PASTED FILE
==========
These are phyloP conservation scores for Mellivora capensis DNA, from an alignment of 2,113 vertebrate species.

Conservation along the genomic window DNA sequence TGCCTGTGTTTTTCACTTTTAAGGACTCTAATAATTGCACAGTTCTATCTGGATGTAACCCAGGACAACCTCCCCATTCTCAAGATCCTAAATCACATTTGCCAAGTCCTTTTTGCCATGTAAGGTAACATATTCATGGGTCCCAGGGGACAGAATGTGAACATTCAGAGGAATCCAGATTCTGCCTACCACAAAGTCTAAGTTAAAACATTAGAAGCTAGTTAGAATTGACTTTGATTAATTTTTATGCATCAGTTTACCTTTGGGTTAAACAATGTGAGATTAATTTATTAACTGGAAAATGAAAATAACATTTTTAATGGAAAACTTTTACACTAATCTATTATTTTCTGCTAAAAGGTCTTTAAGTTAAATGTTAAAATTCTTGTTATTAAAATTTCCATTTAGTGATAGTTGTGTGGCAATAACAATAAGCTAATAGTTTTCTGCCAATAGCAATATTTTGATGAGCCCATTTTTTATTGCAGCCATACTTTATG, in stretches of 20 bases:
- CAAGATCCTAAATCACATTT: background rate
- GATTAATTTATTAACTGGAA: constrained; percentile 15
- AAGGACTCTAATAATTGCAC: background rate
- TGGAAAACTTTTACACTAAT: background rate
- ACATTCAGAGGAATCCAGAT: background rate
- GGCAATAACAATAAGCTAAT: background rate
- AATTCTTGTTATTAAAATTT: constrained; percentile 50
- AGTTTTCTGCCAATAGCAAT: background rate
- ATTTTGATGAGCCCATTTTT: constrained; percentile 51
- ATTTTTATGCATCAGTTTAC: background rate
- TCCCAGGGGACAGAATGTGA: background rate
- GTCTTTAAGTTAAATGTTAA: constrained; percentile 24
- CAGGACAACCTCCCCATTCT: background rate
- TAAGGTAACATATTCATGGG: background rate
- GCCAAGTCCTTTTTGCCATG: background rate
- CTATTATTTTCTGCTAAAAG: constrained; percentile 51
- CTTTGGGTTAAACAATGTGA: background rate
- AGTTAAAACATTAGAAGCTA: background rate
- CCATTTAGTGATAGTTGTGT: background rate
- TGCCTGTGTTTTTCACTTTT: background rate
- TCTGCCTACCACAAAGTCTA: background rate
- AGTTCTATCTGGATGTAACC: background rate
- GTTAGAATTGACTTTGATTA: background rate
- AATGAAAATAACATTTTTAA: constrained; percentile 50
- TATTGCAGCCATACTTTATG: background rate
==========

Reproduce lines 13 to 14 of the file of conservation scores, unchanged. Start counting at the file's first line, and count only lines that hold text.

- TCCCAGGGGACAGAATGTGA: background rate
- GTCTTTAAGTTAAATGTTAA: constrained; percentile 24